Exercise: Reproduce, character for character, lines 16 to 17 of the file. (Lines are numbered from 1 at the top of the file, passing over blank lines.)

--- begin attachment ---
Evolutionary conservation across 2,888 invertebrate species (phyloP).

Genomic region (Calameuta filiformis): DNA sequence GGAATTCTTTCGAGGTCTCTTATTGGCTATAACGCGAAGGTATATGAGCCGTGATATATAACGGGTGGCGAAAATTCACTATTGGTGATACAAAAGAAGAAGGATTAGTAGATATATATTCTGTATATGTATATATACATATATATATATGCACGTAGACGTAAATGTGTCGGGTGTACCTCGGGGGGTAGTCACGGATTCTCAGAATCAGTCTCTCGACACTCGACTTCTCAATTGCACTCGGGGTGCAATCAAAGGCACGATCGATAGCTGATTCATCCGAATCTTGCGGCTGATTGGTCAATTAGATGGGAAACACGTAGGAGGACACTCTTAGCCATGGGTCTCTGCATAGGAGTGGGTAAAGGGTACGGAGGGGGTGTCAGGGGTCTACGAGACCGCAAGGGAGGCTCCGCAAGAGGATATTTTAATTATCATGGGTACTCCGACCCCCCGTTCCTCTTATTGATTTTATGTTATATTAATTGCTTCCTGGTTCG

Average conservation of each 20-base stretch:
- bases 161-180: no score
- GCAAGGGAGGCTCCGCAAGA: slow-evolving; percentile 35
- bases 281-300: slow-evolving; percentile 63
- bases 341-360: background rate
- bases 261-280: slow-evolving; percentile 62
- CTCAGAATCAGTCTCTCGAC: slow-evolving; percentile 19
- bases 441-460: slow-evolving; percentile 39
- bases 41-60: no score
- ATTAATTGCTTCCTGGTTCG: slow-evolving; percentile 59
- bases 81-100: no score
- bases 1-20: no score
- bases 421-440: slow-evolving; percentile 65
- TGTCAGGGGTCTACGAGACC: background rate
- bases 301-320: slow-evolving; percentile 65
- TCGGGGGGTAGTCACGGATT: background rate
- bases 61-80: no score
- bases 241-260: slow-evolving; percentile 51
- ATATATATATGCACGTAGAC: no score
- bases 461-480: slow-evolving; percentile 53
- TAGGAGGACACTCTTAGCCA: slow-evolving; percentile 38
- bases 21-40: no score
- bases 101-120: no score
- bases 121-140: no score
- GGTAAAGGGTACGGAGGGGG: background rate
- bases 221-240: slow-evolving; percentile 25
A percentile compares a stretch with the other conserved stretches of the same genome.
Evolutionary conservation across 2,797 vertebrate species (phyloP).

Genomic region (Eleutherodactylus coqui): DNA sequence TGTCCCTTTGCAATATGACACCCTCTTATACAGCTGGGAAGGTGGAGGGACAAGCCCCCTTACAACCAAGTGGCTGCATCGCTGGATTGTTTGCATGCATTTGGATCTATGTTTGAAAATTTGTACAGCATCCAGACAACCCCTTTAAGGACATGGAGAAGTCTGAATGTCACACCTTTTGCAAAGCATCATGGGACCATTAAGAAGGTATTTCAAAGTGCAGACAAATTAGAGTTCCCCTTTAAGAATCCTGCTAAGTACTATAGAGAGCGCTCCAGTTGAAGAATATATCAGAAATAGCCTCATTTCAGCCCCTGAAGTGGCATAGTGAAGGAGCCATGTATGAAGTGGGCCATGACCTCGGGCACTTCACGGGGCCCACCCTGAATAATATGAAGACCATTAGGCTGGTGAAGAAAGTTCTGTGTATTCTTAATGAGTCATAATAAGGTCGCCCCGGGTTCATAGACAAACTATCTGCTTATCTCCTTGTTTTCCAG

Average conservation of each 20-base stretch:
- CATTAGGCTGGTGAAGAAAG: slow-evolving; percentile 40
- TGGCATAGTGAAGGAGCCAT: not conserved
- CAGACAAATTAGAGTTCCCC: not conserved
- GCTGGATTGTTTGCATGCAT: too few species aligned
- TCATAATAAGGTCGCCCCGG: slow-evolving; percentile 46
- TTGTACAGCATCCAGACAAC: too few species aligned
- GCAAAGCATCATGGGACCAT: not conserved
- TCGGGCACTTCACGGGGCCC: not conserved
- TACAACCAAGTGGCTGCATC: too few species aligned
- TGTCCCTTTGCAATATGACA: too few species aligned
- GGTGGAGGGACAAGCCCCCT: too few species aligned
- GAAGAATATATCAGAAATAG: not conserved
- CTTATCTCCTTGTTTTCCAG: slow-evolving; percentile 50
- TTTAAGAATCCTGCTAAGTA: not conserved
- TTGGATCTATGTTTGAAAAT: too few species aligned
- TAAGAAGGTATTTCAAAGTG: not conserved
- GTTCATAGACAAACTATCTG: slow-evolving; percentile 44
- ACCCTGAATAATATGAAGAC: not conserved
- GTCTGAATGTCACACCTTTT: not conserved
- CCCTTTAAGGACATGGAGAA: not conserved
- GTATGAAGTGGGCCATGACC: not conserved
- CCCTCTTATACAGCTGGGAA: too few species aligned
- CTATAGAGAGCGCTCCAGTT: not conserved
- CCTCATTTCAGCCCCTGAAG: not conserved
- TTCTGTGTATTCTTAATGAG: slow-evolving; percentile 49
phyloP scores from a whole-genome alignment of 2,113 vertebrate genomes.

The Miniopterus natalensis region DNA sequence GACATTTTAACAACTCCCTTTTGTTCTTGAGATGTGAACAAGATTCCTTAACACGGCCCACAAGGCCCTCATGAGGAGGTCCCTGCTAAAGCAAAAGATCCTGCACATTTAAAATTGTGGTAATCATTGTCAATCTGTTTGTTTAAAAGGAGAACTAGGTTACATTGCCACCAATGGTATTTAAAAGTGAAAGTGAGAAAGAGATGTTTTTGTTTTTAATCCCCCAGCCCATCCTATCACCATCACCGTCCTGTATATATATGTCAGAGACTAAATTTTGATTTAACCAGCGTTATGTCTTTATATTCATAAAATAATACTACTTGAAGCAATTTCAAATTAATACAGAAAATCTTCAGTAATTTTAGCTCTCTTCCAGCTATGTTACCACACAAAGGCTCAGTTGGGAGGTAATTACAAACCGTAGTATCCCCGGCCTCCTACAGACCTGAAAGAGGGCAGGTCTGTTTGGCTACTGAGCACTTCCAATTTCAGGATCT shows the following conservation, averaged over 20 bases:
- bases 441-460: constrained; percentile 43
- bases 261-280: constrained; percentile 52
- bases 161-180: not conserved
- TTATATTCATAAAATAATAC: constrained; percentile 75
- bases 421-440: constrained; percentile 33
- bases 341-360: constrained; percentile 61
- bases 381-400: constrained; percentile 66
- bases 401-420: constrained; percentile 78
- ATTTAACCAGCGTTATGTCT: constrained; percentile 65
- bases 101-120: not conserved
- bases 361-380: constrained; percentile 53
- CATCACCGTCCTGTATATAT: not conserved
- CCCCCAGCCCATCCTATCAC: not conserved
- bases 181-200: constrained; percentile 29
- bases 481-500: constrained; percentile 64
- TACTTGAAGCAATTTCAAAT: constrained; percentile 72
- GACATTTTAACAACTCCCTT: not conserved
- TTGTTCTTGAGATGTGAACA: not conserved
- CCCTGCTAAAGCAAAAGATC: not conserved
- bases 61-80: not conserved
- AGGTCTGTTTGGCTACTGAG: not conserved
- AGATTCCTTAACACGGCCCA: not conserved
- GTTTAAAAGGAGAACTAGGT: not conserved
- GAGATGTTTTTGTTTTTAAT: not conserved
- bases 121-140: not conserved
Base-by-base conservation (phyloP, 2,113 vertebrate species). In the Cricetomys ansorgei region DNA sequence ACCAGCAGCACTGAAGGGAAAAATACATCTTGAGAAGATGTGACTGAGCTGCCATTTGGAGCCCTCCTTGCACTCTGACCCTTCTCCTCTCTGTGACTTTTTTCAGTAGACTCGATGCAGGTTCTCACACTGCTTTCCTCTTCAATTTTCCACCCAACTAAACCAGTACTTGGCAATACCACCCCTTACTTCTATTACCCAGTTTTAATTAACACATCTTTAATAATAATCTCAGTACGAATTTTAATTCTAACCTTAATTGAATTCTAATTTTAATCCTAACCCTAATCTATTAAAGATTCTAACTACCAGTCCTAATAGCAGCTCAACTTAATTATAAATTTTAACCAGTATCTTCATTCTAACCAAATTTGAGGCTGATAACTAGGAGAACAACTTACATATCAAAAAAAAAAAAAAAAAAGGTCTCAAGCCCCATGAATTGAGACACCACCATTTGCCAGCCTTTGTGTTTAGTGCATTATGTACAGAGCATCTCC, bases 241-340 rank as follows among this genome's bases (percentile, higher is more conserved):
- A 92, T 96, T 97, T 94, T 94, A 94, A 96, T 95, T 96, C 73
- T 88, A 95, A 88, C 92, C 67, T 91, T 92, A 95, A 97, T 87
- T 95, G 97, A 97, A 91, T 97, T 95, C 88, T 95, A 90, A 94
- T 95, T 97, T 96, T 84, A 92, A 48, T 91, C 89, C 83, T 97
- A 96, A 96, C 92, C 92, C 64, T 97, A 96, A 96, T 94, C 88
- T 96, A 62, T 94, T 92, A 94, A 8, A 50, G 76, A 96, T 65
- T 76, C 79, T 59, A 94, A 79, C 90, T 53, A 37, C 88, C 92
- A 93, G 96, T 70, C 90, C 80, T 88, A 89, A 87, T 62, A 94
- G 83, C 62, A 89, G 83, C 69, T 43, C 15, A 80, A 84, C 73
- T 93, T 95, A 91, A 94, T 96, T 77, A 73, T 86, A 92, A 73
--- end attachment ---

- TGTCAGGGGTCTACGAGACC: background rate
- bases 301-320: slow-evolving; percentile 65